Pittsburgh City Councilman Patrick Dowd on Wednesday made public invoices listing hundreds of payments to police from 2009 to 2012 made by businesses employing off-duty officers for security.
Dowd of Highland Park said he posted them online so council members and city residents would know the extent of moonlighting, known as secondary details, within the Police Bureau.
For 2012, he estimated, officers worked 200,000 hours in off-duty jobs compared to 900,000 hours on-duty.
"We as a council and as a community need to begin having a conversation about this," Dowd said. "Do we want police officers to spend 200,000 (hours) a year at bars and restaurants?"
An FBI investigation appears to focus on the money paid by businesses to employ off-duty officers. The city is trying to determine if some of the money went to unauthorized accounts at the police credit union. Mayor Luke Ravenstahl cited the investigation in ousting Police Chief Nate Harper last week.
In 2012, restaurants, bars, construction companies, hotels, shopping malls and event organizers, including the Three Rivers Regatta, paid a combined $6.1 million to police officers working off-duty shifts. Among the more frequent users are bars along East Carson Street in the South Side, where officers can often be seen standing on the front stoop of weekend social hot spots.
Officers generally make about $30 an hour during off-duty assignments, but it varies.
In addition, the city collected a total of $792,189 from a $3.85-an-hour administrative fee applied to each off-duty shift. That money is intended to cover litigation and workers compensation expenses if an off-duty officer is sued or injured while moonlighting.
Questions have arisen about whether a portion of that administrative fee went to two secret Greater Pittsburgh Police Federal Credit Union accounts that were linked to an unknown number of debit cards issued in the names of Ravenstahl's three police bodyguards and at least two top police officials.
Before Dowd released the reports, community groups gathered in the City-County Building, Downtown, to urge Ravenstahl and council to weigh concerns about racial diversity in the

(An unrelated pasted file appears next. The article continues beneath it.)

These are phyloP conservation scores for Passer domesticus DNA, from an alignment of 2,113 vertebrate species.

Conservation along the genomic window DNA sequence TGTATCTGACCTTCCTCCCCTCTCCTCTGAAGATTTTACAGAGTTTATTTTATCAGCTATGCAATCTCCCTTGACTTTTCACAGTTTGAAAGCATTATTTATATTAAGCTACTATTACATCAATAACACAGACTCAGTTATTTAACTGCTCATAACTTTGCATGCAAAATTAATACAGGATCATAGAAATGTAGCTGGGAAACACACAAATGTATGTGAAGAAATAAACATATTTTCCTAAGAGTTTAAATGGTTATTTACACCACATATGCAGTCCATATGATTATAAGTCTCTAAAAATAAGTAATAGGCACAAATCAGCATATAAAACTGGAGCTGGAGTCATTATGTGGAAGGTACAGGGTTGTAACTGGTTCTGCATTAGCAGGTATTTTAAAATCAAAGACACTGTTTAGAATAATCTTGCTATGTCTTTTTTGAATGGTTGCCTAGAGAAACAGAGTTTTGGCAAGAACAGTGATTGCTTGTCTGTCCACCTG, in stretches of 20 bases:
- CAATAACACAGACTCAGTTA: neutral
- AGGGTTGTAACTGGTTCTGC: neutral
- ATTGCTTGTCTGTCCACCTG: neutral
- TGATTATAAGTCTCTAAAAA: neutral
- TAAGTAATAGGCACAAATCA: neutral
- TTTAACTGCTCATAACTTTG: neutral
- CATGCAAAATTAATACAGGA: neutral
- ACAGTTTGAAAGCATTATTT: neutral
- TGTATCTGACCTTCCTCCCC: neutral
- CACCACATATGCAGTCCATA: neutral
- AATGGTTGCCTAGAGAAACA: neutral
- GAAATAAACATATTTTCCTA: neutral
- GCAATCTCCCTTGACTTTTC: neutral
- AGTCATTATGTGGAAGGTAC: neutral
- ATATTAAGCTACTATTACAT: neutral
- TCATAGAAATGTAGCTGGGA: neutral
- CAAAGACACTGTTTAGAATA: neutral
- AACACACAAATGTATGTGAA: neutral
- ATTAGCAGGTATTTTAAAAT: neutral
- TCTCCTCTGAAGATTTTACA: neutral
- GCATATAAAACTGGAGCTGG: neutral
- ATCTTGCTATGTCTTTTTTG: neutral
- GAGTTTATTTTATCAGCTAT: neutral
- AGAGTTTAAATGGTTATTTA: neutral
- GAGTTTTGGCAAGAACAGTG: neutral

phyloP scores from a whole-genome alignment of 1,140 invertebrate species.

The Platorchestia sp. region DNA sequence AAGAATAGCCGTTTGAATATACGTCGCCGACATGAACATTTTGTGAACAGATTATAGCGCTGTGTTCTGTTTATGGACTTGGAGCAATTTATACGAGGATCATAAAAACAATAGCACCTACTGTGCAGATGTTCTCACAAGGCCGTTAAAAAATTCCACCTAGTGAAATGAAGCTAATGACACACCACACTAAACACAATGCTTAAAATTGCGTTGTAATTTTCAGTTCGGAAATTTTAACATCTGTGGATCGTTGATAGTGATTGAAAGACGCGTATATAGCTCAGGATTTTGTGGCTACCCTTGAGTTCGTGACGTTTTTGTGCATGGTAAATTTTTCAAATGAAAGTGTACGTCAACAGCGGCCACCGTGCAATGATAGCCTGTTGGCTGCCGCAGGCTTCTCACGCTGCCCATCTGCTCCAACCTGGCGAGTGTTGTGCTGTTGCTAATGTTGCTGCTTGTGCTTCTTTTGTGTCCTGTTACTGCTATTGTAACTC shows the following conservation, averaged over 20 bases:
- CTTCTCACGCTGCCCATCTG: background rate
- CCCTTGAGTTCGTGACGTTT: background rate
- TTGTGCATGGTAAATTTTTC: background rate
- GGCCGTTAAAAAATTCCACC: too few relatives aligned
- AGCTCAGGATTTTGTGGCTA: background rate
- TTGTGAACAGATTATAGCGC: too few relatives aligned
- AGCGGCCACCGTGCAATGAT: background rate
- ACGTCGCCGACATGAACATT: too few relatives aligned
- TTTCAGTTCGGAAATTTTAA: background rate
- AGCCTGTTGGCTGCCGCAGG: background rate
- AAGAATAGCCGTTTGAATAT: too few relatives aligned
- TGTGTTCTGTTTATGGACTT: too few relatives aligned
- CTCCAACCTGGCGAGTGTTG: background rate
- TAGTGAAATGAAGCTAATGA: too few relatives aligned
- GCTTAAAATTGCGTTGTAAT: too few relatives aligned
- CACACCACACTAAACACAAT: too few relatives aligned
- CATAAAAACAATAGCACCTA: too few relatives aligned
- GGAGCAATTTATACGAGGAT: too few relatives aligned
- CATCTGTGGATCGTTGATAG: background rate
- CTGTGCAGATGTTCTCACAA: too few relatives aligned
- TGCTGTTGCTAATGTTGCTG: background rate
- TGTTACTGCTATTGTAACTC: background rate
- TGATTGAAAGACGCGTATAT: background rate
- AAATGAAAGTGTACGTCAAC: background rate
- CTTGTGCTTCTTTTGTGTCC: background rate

Police Bureau and allegations of corruption when the mayor hires a new chief. Ravenstahl has said acting Police Chief Regina McDonald will serve in the top job during a search for a permanent replacement. He said he wants to hire someone with no connections to the city or department because of the turmoil wrought by the federal investigation.
Tim Stevens, who chairs the Black Political Empowerment Project, said the city needs a chief who is willing to hire more minority and female officers and work on improving relations between the department and residents, particularly those in black neighborhoods.
He said the next chief must adhere to unbiased policing.
"We're in a difficult moment in the history of our city and the history of the
Police Bureau," Stevens said. "We have an opportunity to move forward and create a new era in police and community relations that we've never seen before."
ACLU legal director Vic Walczak said there is a tense relationship between the police and the city's African-American community.
"You see widespread police misconduct and you see corruption," Walczak said.
Councilman Ricky Burgess said Wednesday that he won't vote for anyone who is a current or former member of the Pittsburgh Police Bureau.
Councilwoman Darlene Harris also spoke Wednesday and said she hopes the community becomes involved in the search of Harper's replacement.
"It's important that the police and the community work together to make this city a safe place," Harris said.
A public hearing is scheduled for March 6 at 1 p.m.
Channel 11's news exchange partners at TribLIVE contributed to this report.